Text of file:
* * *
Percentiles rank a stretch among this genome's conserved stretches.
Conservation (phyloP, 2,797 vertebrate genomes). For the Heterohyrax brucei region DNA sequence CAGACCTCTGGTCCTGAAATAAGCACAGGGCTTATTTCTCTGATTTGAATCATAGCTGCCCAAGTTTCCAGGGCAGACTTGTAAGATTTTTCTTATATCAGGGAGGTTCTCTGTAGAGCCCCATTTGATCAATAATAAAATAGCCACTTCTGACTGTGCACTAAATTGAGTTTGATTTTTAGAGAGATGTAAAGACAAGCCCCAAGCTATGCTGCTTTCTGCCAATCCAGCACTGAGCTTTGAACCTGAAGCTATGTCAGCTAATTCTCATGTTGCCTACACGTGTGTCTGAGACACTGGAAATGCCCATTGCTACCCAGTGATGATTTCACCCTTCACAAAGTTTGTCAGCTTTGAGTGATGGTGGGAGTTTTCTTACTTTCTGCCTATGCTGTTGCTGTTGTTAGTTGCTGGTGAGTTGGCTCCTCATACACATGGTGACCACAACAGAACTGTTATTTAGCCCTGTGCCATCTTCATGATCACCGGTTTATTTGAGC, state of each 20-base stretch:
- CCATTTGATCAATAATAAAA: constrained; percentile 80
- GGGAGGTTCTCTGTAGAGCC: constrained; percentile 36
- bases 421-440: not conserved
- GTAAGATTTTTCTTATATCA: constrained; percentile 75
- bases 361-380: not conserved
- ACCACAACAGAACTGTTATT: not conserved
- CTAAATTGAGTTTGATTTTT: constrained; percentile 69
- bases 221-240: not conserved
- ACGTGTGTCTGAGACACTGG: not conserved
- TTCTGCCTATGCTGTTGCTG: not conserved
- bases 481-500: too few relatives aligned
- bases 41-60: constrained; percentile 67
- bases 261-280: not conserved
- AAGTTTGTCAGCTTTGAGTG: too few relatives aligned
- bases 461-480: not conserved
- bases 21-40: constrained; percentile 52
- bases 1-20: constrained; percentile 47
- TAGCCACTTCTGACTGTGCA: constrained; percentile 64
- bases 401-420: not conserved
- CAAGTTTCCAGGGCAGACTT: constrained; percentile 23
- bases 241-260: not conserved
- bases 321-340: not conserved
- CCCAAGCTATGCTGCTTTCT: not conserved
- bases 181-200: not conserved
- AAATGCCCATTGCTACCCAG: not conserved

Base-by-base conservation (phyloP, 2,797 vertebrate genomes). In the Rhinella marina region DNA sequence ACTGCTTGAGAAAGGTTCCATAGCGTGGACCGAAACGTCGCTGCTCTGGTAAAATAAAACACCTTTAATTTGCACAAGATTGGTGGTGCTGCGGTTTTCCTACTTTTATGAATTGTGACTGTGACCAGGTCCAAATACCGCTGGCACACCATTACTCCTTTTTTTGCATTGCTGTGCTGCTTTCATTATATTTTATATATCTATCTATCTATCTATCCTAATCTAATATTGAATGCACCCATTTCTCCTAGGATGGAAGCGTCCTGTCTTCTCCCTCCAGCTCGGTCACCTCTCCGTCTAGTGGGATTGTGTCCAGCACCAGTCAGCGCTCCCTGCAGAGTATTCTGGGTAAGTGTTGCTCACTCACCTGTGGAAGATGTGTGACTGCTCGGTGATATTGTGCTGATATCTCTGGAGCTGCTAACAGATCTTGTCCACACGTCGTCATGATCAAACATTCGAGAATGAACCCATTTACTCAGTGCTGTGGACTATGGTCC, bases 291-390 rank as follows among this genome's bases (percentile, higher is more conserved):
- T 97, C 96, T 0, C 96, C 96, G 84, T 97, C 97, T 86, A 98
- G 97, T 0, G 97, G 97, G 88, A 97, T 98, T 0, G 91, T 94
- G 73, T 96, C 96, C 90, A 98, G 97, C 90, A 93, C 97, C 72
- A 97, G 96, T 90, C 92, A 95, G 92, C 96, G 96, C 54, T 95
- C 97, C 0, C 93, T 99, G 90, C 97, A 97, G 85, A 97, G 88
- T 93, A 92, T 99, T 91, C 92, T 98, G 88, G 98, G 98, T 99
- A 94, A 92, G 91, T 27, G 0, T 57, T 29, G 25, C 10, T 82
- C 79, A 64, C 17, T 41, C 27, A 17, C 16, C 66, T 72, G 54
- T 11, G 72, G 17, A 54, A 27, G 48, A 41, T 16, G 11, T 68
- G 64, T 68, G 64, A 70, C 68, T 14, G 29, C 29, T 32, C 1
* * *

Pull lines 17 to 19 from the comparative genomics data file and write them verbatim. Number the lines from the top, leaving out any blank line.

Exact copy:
- bases 461-480: not conserved
- bases 21-40: constrained; percentile 52
- bases 1-20: constrained; percentile 47